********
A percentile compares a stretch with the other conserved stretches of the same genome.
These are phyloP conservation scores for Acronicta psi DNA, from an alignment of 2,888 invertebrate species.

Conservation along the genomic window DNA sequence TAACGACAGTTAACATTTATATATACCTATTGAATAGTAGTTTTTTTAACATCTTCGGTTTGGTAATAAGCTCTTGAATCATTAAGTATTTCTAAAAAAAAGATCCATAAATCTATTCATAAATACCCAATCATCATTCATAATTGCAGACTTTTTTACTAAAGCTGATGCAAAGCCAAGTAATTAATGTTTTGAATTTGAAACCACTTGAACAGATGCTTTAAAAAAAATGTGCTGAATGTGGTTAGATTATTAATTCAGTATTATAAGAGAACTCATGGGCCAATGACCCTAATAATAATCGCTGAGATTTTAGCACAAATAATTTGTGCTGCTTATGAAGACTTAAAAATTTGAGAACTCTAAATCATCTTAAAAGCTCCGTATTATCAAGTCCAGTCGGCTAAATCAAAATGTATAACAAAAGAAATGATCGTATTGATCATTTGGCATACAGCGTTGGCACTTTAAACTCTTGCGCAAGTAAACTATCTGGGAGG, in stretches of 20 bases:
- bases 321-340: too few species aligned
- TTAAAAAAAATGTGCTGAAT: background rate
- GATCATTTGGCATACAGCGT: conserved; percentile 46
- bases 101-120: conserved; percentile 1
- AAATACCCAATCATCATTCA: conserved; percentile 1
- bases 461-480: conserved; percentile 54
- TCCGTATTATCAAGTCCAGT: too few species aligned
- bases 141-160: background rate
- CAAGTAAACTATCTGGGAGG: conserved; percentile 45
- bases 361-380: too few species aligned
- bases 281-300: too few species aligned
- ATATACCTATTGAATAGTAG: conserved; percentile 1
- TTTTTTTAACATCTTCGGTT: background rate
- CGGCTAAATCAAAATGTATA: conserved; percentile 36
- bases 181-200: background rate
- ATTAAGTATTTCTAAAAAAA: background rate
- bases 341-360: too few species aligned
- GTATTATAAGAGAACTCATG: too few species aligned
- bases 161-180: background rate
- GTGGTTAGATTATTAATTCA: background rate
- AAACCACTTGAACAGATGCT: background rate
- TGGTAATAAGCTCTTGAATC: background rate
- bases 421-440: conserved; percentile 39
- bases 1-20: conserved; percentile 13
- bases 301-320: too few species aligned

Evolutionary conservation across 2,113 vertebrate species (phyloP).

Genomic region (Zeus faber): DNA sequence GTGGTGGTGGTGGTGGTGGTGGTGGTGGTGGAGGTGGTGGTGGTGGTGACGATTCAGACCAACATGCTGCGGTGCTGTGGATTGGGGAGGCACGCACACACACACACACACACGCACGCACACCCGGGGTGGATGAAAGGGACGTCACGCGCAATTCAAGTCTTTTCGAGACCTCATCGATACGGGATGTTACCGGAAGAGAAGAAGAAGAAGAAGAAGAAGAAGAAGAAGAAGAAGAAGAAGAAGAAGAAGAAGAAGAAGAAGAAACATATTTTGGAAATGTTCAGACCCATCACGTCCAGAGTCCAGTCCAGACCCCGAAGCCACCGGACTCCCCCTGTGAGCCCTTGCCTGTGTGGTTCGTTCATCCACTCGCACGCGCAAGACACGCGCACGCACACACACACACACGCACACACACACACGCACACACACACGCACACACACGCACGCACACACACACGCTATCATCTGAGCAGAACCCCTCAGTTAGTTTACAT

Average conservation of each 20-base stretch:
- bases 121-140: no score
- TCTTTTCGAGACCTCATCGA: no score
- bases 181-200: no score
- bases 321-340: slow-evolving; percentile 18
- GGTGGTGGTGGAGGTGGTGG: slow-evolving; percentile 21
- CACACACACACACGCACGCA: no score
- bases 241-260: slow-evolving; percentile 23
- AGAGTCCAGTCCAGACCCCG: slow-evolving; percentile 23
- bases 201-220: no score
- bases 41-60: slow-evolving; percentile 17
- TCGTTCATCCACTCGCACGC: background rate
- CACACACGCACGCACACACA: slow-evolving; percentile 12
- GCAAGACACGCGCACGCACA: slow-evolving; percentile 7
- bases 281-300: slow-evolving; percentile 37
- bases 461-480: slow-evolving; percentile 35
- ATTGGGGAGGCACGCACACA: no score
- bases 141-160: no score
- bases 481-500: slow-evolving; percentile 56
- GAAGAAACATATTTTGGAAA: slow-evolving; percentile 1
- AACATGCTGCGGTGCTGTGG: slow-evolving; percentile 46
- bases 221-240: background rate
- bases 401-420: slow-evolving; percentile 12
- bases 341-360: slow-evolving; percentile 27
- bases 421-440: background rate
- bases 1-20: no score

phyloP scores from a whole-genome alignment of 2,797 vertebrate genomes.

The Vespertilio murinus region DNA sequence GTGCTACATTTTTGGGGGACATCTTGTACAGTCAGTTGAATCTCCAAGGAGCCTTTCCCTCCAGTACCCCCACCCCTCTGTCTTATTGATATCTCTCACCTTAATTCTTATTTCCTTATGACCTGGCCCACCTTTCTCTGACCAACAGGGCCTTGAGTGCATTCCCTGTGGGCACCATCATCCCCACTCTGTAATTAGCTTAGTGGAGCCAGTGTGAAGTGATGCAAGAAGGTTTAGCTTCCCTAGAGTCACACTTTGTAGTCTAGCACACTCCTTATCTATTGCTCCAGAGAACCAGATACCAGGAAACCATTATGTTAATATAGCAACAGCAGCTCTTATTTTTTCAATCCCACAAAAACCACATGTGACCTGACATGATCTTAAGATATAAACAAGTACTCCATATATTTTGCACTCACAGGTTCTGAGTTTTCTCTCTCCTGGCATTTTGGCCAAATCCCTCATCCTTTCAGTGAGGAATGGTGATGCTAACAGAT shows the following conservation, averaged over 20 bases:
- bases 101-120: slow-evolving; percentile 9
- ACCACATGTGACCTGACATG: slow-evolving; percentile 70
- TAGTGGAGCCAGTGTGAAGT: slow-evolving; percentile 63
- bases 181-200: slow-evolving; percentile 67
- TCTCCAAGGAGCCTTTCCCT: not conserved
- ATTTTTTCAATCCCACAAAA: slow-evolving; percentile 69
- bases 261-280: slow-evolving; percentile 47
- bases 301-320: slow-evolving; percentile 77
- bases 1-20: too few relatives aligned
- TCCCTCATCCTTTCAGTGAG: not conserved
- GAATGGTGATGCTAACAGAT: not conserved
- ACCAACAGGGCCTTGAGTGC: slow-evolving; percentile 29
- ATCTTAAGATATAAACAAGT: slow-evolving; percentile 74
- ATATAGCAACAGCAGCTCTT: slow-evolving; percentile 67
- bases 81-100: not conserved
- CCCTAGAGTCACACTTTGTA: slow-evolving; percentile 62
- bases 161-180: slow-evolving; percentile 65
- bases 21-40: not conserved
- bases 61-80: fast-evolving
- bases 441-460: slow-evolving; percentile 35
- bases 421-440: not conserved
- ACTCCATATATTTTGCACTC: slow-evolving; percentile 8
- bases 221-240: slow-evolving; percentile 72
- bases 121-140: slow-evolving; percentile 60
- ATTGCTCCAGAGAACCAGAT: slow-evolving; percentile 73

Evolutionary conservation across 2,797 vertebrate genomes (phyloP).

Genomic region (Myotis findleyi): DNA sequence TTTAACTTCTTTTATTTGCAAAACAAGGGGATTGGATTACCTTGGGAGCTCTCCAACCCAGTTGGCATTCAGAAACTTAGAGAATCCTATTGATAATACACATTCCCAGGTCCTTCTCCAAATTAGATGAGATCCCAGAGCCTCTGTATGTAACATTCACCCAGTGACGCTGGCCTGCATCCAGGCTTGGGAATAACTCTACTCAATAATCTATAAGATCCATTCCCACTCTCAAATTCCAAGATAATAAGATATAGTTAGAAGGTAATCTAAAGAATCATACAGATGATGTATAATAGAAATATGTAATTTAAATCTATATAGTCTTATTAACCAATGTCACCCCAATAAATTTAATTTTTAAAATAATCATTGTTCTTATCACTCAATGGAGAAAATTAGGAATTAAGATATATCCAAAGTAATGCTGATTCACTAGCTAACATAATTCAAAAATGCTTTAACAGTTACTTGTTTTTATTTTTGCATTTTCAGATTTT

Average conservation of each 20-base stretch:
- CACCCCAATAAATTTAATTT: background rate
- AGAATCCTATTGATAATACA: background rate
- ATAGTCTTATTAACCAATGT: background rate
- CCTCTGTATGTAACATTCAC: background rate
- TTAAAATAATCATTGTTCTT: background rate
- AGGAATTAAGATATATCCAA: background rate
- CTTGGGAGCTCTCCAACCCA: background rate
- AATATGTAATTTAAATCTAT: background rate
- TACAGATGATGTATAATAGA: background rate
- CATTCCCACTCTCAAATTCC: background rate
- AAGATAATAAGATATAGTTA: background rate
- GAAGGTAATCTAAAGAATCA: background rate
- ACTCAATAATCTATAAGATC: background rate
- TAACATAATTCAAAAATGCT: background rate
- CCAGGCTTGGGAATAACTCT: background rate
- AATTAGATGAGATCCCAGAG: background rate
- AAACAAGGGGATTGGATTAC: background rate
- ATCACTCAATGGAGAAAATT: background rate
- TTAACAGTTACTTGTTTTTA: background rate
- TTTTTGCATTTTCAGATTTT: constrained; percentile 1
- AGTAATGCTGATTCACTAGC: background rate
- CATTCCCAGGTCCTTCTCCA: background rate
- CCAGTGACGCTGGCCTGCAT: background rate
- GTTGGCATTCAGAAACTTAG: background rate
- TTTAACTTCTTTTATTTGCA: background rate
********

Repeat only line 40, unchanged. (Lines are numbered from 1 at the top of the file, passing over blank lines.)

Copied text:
- bases 201-220: no score